I pledge allegiance to the what the hell?

Idolator found this sucker:

'Got the devil on my shoulder...'

I would, of course, be quite happy to take the Jonas Brothers over the real thing at this point. But does said real thing have to imitate Cheney’s ‘I’m going to lurk here like the puppetmaster for a while’ pose while he’s at it?

[UPDATE: WHOA, never mind. Just found something even better:

Bunny love

It…says so much.]


Meanwhile, for all you Bauhaus/Love and Rockets fans…

David J’s best of LA. You know, I’m still annoyed I’ve never seen him do one of his solo sets. I need to fix that. (One of my greatest concert regrets: missing a small show at the Roxy or Whisky back in 1992. Opening act? PJ Harvey. You KNOW that ruled.) Much as I love the work of all four members of Bauhaus, collectively or individually, David’s work has always seemed the most underrated seemingly by intent, a deceptive downplaying of flash in favor of his calmly artistic presentation of style and self. I strongly suggest checking out his homepage, where among other things he’s started to stream a variety of rarities and experiments; meanwhile, his latest project, a musical based on the life of Edie Sedgwick called Silver for Gold, has just finished an initial LA run with plans to go off-Broadway in the future.

Nothing more much than this to say in this post, so as a bonus, the fun video for his almost solo hit back in 1990 “I’ll Be Your Chauffeur.” There’s something sweetly breezy about the visuals here, matching the enjoyable song equally well. The album it’s from, Songs From Another Season, is one of those understated delights that I forget how much I enjoy until I give it another listen. (You can find my AMG mutterings from some years back here.)

Anyway, the video:

Think not of the body count, but of those gone

Elsewhere, you will read and hear quite a bit about a certain figure reached in terms of certain casualties in a certain country. Set that aside.

Instead, I direct your attention to something else, related to that of course but much more than that. It’s a collection of pieces over at the LA Times where staff writers and photographers talk about military members they met and knew, either briefly or over a period of time, who are now gone.

I have said, quite simply and forthrightly over the years, that we must remember the dead — and that the dead are not simply those who have served in our military. The exact number is and will forever be in dispute but many, many thousands more have died in Iraq for no reason other than being born, raised and having lived there. This is always best remembered, no matter what angle you come from, or what you conclude, or you think our presence or absence would have changed that. I could say more but again, set that aside.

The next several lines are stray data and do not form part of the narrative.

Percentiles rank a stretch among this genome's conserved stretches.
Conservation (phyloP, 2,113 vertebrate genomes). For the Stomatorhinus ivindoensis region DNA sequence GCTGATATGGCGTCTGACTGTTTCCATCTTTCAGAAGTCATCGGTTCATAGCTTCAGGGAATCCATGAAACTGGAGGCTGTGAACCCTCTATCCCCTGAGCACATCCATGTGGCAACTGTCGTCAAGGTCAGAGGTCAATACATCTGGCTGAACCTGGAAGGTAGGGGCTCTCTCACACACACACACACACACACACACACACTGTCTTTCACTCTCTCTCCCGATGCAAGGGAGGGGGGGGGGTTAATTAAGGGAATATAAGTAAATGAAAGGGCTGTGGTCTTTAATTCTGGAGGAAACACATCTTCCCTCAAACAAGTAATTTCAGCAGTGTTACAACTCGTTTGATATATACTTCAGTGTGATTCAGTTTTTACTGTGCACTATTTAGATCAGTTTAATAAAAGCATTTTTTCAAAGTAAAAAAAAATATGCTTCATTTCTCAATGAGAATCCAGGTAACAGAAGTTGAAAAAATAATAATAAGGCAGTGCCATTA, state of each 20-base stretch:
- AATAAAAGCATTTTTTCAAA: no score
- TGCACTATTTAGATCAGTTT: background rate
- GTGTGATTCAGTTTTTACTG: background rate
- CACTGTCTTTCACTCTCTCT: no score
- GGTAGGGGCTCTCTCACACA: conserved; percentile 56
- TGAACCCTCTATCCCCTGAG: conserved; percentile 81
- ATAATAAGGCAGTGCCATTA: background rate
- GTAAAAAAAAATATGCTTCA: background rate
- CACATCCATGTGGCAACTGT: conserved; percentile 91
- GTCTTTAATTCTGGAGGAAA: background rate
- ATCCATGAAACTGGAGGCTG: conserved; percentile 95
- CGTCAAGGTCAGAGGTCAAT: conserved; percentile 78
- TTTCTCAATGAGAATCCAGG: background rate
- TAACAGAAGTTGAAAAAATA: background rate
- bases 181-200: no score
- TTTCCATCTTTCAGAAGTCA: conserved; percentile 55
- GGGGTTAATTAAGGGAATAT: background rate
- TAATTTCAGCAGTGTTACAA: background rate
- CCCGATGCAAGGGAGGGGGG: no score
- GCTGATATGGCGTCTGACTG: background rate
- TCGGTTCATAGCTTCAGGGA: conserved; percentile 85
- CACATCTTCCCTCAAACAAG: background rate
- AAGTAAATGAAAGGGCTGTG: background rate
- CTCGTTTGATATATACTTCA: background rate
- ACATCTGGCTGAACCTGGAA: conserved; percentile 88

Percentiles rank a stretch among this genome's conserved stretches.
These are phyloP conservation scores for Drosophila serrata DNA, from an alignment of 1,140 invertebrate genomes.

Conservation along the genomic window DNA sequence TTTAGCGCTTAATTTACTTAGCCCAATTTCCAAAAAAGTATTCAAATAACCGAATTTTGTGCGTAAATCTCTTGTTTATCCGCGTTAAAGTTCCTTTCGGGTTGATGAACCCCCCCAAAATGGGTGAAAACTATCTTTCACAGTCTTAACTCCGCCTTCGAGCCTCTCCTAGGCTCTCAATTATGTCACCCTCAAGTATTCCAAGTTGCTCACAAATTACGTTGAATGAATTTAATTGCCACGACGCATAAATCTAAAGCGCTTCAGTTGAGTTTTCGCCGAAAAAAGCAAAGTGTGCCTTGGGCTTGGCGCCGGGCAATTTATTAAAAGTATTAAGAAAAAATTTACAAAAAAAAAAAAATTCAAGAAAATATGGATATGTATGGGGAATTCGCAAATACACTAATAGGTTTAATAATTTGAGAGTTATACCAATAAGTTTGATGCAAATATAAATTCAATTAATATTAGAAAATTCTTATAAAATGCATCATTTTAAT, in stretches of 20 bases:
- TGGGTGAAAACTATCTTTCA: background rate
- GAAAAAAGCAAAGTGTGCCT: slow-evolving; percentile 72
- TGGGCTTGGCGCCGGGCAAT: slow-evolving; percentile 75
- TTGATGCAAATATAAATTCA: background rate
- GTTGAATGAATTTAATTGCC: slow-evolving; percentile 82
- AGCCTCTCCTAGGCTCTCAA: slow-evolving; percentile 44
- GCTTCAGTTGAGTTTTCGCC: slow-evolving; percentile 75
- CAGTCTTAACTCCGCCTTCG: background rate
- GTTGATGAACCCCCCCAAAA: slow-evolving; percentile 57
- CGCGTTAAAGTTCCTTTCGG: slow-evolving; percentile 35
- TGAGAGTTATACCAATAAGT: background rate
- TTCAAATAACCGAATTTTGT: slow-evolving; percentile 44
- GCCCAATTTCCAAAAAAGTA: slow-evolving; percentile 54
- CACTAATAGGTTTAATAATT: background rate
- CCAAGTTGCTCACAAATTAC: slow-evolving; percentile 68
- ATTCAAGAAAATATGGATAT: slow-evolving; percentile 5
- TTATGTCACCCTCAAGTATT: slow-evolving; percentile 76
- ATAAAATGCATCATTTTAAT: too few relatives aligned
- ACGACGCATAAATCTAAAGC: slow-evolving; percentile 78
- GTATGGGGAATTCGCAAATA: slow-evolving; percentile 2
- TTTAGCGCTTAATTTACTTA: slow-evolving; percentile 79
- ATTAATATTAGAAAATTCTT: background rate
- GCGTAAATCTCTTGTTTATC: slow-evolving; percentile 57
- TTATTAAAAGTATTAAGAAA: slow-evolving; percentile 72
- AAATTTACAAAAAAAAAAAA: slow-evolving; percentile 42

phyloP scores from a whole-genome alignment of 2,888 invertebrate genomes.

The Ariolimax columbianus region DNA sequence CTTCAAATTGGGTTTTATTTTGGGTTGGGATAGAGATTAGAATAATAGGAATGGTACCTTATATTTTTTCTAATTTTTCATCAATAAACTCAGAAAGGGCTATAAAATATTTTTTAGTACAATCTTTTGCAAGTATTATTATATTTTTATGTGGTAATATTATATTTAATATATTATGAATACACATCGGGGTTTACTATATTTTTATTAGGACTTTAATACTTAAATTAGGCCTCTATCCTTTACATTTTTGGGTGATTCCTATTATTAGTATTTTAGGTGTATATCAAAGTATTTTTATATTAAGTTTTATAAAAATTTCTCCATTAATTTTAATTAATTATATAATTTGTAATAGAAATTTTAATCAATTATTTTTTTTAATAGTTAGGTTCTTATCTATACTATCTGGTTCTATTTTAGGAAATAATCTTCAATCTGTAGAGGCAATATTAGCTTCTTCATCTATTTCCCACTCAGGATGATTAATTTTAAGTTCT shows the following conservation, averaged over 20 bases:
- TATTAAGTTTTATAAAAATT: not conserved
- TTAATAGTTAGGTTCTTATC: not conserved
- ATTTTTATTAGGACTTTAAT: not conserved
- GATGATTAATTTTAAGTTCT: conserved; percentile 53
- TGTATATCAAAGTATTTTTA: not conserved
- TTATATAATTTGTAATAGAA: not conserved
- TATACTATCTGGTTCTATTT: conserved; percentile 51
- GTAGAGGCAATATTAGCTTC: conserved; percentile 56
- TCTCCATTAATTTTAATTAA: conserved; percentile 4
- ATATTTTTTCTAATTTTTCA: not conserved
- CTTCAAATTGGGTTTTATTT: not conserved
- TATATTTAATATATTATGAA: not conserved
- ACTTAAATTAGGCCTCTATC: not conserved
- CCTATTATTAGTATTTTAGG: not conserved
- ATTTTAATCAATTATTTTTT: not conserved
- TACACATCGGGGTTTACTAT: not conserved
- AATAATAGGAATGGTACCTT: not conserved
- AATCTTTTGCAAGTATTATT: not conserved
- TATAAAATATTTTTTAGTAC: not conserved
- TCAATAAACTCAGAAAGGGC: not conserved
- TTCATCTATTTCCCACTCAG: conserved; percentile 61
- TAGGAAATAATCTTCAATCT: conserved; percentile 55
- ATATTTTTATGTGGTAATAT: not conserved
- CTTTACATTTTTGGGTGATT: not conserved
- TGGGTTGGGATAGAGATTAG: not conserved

Turn instead to the stories I’ve linked — and note. The men you see talked about there, the men and women who are writing about them, neither are caricatures nor stereotypes. The servicemen are neither paragons of righteousness nor blood-soaked meatheads. The reporters are neither aggressive crusaders for truth nor tools of a mass media conspiracy.

No, they are human, and they are there, and they talk and think and differ and agree, and some are there because of one thing and some for another. The servicemen may have guns but they have brains and souls. The reporters may not fight but they put themselves at risk — and they too have brains and souls. Do I mention one group and your hackles rise? Do I mention another and cause scorn? If so, why so? At what do you react? An objective truth you somehow possess, or a perception based on indirect experience?

These are pat statements on my part, cliches, obvious observations. I pretend nothing in them of remarkable depth or insight. And I fall prey to errors and quick judgments as much as anyone, there is no excusing of that here. There is however a reminder:

Remember the dead. Remember the living who speak about them here. Create no plaster saints, no effigies to burn. No whitewashing, no tarring and feathering.

The numbers will yet rise. And that is all that can be concluded.

[UPDATE: The New York Times has a piece in a similar fashion, though in this case drawing on a variety of blog posts and letters from six soldiers now passed. Read, reflect, remember.]

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